A SECOND OPINION, The Kansas City Star
This is the undocumented immigrant our nation should welcome: the Lawrence chemist whom immigration officials attempted to deport this year, much to the dismay of his family, neighbors and even strangers who came to know the story of Syed Jamal.
This immigrant’s presence should be questioned: a man who was deported multiple times and who kept reentering the country. He now stands accused of randomly shooting two people in Kansas City’s Northland, and he has emerged as the possible culprit in the shooting death of tattoo artist Russell Fisk.
Understanding the difference is key to improving immigration policy and enforcement of immigration laws. But our current immigration debate is muddied by offensive words such as those used by President Donald Trump on Wednesday, when he spoke of some undocumented immigrants saying, “these aren’t people, they are animals.”
Arnoldo Pompa-Rascon, charged with the shootings last Friday, is most certainly a person. He also may be mentally ill, telling police that voices told him to shoot people. He expressed a belief that the gun, which he admitted stealing, could magically know the difference between good and bad people.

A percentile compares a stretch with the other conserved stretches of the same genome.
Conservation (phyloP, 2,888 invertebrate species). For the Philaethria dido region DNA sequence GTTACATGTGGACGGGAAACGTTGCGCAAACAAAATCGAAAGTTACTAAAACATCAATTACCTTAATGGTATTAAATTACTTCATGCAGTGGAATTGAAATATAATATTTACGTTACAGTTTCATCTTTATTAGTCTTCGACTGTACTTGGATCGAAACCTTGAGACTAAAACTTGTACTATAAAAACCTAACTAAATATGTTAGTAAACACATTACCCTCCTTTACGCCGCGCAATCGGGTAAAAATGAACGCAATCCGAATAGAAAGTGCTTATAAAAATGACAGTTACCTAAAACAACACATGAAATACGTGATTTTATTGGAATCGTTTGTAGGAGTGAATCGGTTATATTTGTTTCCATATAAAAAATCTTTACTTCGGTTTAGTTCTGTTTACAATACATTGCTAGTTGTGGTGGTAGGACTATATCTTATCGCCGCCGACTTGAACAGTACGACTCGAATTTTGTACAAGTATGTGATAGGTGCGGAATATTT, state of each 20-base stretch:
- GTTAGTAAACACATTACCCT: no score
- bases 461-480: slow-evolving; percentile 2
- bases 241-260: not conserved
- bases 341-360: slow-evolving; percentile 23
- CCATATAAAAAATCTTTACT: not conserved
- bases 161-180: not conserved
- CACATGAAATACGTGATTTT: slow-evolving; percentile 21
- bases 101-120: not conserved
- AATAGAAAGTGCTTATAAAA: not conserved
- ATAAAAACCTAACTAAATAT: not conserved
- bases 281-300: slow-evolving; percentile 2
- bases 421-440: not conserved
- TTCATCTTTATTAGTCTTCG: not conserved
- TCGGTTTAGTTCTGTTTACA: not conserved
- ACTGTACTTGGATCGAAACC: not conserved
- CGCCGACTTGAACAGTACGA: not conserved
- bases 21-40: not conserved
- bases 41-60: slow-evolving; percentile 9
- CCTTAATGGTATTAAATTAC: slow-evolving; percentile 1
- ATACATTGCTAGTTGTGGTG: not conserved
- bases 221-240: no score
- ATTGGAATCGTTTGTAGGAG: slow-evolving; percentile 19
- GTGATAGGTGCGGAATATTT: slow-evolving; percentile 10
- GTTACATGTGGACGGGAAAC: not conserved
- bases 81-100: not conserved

Juxtaposed, the immigration histories of Jamal and Pompa-Rascon illustrate one of the major problems with current immigration policies. Priorities are wrongheaded.
Ratcheting up the numbers of immigrants being deported is now the goal. That’s how people like Jamal are ensnared. The previous administration’s order to optimize immigration officials’ effectiveness with a tighter focus on undocumented immigrants who are a danger to society has been cast aside.
A fair question to ask concerns the money spent on jailing Jamal for two months, flying him partway to Hawaii en route to his native Bangladesh and then back to Kansas City. What if those funds had instead been spent focusing on immigrants such as Pompa-Rascon? There are fewer like him.
Some context: Our five-county area was home to 135,000 foreign-born people in 2015, according to the Migration Policy Institute. That’s 7 percent of the population. More than 70 percent are naturalized U.S. citizens, legal permanent residents or legally present by other visa status. And among those who are not, a far smaller share have violent criminal histories, for which they’d serve time and then face deportation. Those offenders ought to be the priority.
The president used rather pedestrian language, but he wasn’t completely wrong this week to assert that the nation has some of “the dumbest laws on immigration in the world.”
Problem is, he’s the architect of the present policies.